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Real Life Performance
Is hip replacement right for me?
Joint replacement is not for everyone. There are potential risks. Recovery takes time and success depends on factors like age, weight, and activity level. Only an orthopaedic surgeon can advise if joint replacement is right for you.
How serious is it having a joint replacement?
Having a joint replaced is a major operation. While most people have a good result and an active recovery, there are surgical and medical risks you need to be aware of. Ask your surgeon for more details.
How much pain will there be?
Every person and situation is different but some pain can be expected for up to 12 weeks after your surgery. Most say pain is hardly noticeable after 3 months and continues to improve as your body heals. To help manage pain, a range of pain relief options may be offered to you in hospital. This may include ice packs, leg exercises, oral pain medicines, nerve blocks or patient-controlled analgesia.
How long will I be in hospital?
On average, patients go home 5 days after surgery. Some patients only stay in hospital for 2 or 3 days. This continues to improve as patient care advances. Individuals recover at different rates but the care provided in hospital is intended to allow you to return home as soon as possible.
How mobile will I be after the operation?
Generally, some movement may be lost after surgery. You will be able to bend and do most everyday things. This will improve over time with progress through your exercise program.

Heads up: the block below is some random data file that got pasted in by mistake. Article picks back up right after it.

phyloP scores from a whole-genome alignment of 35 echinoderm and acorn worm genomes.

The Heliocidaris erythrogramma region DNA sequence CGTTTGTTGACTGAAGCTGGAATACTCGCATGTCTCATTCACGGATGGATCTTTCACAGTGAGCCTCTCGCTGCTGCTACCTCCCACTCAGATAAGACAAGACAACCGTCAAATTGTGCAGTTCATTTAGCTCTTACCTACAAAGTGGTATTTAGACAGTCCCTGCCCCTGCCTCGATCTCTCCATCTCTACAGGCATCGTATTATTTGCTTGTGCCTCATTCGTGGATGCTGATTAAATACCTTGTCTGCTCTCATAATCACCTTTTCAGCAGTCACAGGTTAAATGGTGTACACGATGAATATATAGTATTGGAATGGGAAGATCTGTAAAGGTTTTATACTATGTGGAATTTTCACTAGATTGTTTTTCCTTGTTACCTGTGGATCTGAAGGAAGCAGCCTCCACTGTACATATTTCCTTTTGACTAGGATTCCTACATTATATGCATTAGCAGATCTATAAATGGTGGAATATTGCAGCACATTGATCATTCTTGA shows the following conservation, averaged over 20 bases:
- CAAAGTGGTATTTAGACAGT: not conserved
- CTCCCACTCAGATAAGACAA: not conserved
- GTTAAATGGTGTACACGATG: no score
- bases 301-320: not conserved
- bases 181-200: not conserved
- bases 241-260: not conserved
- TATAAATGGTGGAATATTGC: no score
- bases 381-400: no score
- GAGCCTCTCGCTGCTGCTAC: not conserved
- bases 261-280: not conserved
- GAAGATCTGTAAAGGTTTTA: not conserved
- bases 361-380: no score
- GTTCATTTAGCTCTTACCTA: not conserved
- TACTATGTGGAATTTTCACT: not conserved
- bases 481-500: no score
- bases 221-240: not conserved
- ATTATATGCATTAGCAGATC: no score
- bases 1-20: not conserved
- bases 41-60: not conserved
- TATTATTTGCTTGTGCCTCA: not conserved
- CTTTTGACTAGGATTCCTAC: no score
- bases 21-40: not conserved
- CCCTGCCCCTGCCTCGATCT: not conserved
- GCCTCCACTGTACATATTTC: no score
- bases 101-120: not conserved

When can I start walking again after my operation?
As soon as the effects of the anaesthetic wear off it is possible to begin moving and walking. The physiotherapist or nurses will help you get up for the first time. You will usually be able to put full weight on your new joint straight away, but most people use a walking aid for about 6 weeks after the surgery.
When can I start driving again?
You may recommence driving again about 6-8 weeks after your operation, depending on which leg you had the operation on and how quickly you regain the movement, strength and control in your leg. Strong pain relief medications can also affect your driving ability so seek approval from your doctor before starting to drive.
When will I be able to go back to work?
Everyone is different. Your surgeon will address this with you and create a plan to protect your joint during the initial weeks back at work.
How can I prepare my family and myself before surgery?
Several weeks before you undergo joint replacement surgery, discuss your recovery with your surgeon and caregiver(s). Speak with your family members and/or friends about the role they will play in your recovery. Explain the surgery process to them and the care you will need after surgery.
Will I need extra help to manage at home?
While the goal is for you to be able to be independent at home, you are likely to need help for things like shopping, laundry and cleaning. Before you come to hospital you should think about your options to manage these tasks and who can help you or stay with you after surgery.